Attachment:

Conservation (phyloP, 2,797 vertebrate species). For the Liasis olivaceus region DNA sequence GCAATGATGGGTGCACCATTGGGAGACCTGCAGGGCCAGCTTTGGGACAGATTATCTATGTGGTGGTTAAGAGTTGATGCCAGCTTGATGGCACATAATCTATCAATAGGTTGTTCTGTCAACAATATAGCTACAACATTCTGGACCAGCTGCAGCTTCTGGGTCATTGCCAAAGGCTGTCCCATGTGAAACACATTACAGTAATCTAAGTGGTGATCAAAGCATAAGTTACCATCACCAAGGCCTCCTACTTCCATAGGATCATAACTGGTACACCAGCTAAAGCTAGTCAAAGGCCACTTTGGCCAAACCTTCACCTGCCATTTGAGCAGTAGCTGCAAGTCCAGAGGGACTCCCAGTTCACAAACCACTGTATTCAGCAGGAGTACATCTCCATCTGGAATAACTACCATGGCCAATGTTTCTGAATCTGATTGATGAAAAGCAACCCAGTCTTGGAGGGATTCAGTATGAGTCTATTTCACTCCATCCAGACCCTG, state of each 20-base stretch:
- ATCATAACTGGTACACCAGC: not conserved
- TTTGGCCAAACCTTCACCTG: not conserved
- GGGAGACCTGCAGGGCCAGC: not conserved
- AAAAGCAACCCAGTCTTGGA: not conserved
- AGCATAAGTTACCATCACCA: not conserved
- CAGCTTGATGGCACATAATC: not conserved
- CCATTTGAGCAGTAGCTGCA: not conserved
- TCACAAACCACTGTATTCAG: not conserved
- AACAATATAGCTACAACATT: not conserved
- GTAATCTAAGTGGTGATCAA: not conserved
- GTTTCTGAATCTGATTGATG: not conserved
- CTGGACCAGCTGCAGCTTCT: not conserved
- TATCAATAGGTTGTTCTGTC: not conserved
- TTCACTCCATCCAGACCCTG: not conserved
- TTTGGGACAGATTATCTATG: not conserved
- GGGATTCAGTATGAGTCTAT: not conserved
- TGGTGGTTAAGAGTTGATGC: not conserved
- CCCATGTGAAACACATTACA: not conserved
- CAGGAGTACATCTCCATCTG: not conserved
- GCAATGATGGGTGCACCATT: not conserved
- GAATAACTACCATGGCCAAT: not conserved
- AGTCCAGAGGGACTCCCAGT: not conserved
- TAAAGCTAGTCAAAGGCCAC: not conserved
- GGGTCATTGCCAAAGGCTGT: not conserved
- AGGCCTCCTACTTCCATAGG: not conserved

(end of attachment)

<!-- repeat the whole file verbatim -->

Conservation (phyloP, 2,797 vertebrate species). For the Liasis olivaceus region DNA sequence GCAATGATGGGTGCACCATTGGGAGACCTGCAGGGCCAGCTTTGGGACAGATTATCTATGTGGTGGTTAAGAGTTGATGCCAGCTTGATGGCACATAATCTATCAATAGGTTGTTCTGTCAACAATATAGCTACAACATTCTGGACCAGCTGCAGCTTCTGGGTCATTGCCAAAGGCTGTCCCATGTGAAACACATTACAGTAATCTAAGTGGTGATCAAAGCATAAGTTACCATCACCAAGGCCTCCTACTTCCATAGGATCATAACTGGTACACCAGCTAAAGCTAGTCAAAGGCCACTTTGGCCAAACCTTCACCTGCCATTTGAGCAGTAGCTGCAAGTCCAGAGGGACTCCCAGTTCACAAACCACTGTATTCAGCAGGAGTACATCTCCATCTGGAATAACTACCATGGCCAATGTTTCTGAATCTGATTGATGAAAAGCAACCCAGTCTTGGAGGGATTCAGTATGAGTCTATTTCACTCCATCCAGACCCTG, state of each 20-base stretch:
- ATCATAACTGGTACACCAGC: not conserved
- TTTGGCCAAACCTTCACCTG: not conserved
- GGGAGACCTGCAGGGCCAGC: not conserved
- AAAAGCAACCCAGTCTTGGA: not conserved
- AGCATAAGTTACCATCACCA: not conserved
- CAGCTTGATGGCACATAATC: not conserved
- CCATTTGAGCAGTAGCTGCA: not conserved
- TCACAAACCACTGTATTCAG: not conserved
- AACAATATAGCTACAACATT: not conserved
- GTAATCTAAGTGGTGATCAA: not conserved
- GTTTCTGAATCTGATTGATG: not conserved
- CTGGACCAGCTGCAGCTTCT: not conserved
- TATCAATAGGTTGTTCTGTC: not conserved
- TTCACTCCATCCAGACCCTG: not conserved
- TTTGGGACAGATTATCTATG: not conserved
- GGGATTCAGTATGAGTCTAT: not conserved
- TGGTGGTTAAGAGTTGATGC: not conserved
- CCCATGTGAAACACATTACA: not conserved
- CAGGAGTACATCTCCATCTG: not conserved
- GCAATGATGGGTGCACCATT: not conserved
- GAATAACTACCATGGCCAAT: not conserved
- AGTCCAGAGGGACTCCCAGT: not conserved
- TAAAGCTAGTCAAAGGCCAC: not conserved
- GGGTCATTGCCAAAGGCTGT: not conserved
- AGGCCTCCTACTTCCATAGG: not conserved